Respiration Filtration in a Full-Face Helmet for Children; Application of Gamification Methodologies on Exercise Equipment
Midkiff, Dale, School of Engineering and Applied Science, University of Virginia
Ku, Tsai-Hsuan, EN-Engineering and Society, University of Virginia
Garner, Gavin, University of Virginia
During a pandemic, health concerns shift from fitness, nutrition, and medicine to
protection from airborne pathogens. There were several recommendations to protect from the
virus that included wearing a mask in public and quarantining. A popular method of reducing
transmission is to wear a cloth mask to decrease the likelihood of infection to other people.
Unfortunately, this solution does not protect the mask wearer from the virus. So, for the technical
thesis, my group focused on creating a respiration device that filtered air both incoming air and
exhalation so that the device-wearer is both protected and lessens the wearer’s chance of
transmitting the virus to others. Additionally, quarantining brought new challenges to
conventional health concerns when people were unable to exercise in a gym whether due to fear
or because fitness facilities were closed. The focus on exercise at home changed many exercisers'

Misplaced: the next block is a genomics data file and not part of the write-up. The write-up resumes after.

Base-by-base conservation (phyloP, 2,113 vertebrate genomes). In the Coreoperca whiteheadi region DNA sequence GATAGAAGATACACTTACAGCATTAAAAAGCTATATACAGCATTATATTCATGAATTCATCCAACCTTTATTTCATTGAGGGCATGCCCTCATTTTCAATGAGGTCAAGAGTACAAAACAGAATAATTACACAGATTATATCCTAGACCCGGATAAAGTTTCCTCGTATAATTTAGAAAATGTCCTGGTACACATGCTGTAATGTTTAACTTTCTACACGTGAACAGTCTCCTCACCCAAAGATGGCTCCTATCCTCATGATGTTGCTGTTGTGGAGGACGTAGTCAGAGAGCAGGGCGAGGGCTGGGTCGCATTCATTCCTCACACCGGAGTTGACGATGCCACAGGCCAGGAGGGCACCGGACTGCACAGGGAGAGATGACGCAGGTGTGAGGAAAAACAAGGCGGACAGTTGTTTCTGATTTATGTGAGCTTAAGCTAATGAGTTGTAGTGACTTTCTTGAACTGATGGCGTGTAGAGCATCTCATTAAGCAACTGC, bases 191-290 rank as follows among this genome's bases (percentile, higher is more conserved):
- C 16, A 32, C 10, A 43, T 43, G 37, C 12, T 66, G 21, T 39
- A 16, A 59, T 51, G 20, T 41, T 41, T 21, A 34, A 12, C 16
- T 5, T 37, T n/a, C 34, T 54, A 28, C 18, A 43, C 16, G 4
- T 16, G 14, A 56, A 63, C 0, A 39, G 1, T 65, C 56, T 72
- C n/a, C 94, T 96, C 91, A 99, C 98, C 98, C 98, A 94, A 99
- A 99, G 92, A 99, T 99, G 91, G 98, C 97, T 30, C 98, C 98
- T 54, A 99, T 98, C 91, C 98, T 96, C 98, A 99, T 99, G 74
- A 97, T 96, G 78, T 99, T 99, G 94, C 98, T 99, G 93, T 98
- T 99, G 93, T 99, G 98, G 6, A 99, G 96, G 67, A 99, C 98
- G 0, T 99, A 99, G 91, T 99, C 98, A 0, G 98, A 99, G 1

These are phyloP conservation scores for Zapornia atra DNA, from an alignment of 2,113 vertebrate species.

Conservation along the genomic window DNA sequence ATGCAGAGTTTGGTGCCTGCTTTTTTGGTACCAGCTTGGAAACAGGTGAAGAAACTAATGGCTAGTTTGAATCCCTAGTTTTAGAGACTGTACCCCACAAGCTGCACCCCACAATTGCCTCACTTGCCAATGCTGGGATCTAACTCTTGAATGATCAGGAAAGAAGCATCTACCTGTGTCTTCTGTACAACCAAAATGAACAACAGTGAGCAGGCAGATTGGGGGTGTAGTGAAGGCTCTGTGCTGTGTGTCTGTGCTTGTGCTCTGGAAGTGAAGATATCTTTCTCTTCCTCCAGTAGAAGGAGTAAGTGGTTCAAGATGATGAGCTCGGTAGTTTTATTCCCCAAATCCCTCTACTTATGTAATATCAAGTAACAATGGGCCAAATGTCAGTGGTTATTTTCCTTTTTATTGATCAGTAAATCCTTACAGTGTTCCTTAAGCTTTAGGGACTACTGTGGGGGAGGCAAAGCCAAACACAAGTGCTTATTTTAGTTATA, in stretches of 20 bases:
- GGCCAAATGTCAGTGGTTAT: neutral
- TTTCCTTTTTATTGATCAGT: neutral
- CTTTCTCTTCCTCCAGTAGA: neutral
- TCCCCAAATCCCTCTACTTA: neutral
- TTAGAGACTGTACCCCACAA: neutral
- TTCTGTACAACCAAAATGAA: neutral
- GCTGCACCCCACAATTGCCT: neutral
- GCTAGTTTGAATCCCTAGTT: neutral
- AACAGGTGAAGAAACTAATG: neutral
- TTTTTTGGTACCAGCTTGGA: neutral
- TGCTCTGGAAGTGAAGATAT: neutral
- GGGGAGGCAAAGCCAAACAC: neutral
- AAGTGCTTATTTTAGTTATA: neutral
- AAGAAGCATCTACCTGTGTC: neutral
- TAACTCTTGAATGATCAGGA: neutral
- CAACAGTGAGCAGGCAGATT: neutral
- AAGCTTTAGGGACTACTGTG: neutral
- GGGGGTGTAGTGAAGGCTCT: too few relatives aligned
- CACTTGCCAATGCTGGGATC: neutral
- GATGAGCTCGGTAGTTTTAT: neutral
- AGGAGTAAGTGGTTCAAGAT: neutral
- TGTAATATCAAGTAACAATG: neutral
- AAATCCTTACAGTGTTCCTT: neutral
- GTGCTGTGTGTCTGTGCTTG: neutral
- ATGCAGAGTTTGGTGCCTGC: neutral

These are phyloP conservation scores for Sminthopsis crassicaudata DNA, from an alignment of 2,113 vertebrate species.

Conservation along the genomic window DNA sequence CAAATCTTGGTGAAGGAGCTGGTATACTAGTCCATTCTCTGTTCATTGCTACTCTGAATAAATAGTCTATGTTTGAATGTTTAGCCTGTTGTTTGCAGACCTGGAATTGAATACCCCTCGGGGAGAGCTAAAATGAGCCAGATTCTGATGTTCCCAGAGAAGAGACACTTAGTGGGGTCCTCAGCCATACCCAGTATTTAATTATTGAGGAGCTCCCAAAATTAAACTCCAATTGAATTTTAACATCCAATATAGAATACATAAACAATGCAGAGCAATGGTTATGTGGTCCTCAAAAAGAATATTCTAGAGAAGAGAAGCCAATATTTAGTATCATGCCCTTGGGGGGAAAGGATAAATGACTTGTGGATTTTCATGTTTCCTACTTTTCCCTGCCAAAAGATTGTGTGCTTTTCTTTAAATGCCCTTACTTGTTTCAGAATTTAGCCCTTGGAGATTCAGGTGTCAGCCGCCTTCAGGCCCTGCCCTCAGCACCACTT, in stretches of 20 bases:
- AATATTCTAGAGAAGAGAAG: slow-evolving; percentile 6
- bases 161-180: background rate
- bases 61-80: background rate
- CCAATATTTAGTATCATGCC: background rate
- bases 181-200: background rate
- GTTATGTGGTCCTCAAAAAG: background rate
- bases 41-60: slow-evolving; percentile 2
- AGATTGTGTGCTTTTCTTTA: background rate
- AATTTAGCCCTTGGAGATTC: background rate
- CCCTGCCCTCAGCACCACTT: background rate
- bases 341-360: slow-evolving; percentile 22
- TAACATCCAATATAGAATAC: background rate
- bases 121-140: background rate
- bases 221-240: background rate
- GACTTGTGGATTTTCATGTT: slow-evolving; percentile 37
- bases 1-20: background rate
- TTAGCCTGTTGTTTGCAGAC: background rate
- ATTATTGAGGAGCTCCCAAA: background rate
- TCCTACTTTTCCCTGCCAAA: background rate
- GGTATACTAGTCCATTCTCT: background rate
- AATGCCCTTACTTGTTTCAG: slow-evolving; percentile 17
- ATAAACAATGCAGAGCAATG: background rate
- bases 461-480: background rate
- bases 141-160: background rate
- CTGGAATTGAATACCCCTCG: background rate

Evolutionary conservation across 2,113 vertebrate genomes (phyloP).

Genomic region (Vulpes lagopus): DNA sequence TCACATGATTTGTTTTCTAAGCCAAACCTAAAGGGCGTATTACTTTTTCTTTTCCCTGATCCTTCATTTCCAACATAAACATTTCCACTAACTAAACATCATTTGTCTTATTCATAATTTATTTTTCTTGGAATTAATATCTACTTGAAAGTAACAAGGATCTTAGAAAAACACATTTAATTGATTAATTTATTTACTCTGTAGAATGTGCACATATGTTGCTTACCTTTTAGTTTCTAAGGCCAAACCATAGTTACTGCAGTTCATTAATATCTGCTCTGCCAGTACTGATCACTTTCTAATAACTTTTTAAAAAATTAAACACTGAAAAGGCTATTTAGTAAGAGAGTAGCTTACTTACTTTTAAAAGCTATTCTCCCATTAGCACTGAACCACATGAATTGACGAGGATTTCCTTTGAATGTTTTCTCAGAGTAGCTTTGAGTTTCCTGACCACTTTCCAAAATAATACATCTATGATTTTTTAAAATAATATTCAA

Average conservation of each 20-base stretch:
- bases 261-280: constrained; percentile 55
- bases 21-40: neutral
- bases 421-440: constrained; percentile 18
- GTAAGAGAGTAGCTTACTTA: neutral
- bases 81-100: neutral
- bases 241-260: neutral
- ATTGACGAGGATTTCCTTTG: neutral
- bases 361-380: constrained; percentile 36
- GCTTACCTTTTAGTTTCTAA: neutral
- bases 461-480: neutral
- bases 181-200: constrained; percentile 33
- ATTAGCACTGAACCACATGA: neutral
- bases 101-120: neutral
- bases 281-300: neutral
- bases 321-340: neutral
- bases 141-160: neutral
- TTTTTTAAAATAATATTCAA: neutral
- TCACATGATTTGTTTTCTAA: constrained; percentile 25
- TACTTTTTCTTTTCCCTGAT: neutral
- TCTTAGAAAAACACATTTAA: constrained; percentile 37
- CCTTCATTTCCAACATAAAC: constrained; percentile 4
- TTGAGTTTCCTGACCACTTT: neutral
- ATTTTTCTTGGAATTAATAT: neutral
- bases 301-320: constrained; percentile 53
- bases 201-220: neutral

methods of working out, so I focused on how gamification principles could be applied to exercise
for the STS thesis.
Gamification of fitness involves exercisers utilizing some of the components of
gamification such as competing with others or aiming to receive rewards. This can be achieved
through software rewards found in-app, buzzers that sound on the fitness equipment itself, or
even prizes that are mailed to clients of personal trainers for completing challenges. One of the
purposes of using challenges and rewards is that it can keep engagement levels high when the
conventional exercise community cannot convene during the pandemic. Furthemore, it can serve
as a proxy for classes by allowing exercisers to engage with each other from a distance. In this
regard, the gamified fitness equipment can be modified to improve the quality of home exercise
equipment, and during future pandemics, the respirator could allow exercise to continue as normal in-person. At that point, the gamified exercise equipment could improve the quality of
engagement of exercise in the gym.
BS (Bachelor of Science)
exercise, gamification, equipment, fitness, respiration, filtration
School of Engineering and Applied Science
Bachelor of Science in Mechanical Engineering
Technical Advisor: Gavin Garner
STS Advisor: Sharon Ku
Technical Team Members: Noah Rempfer, Jacob St. Martin, Ryan Gibiser, Jack Herrmann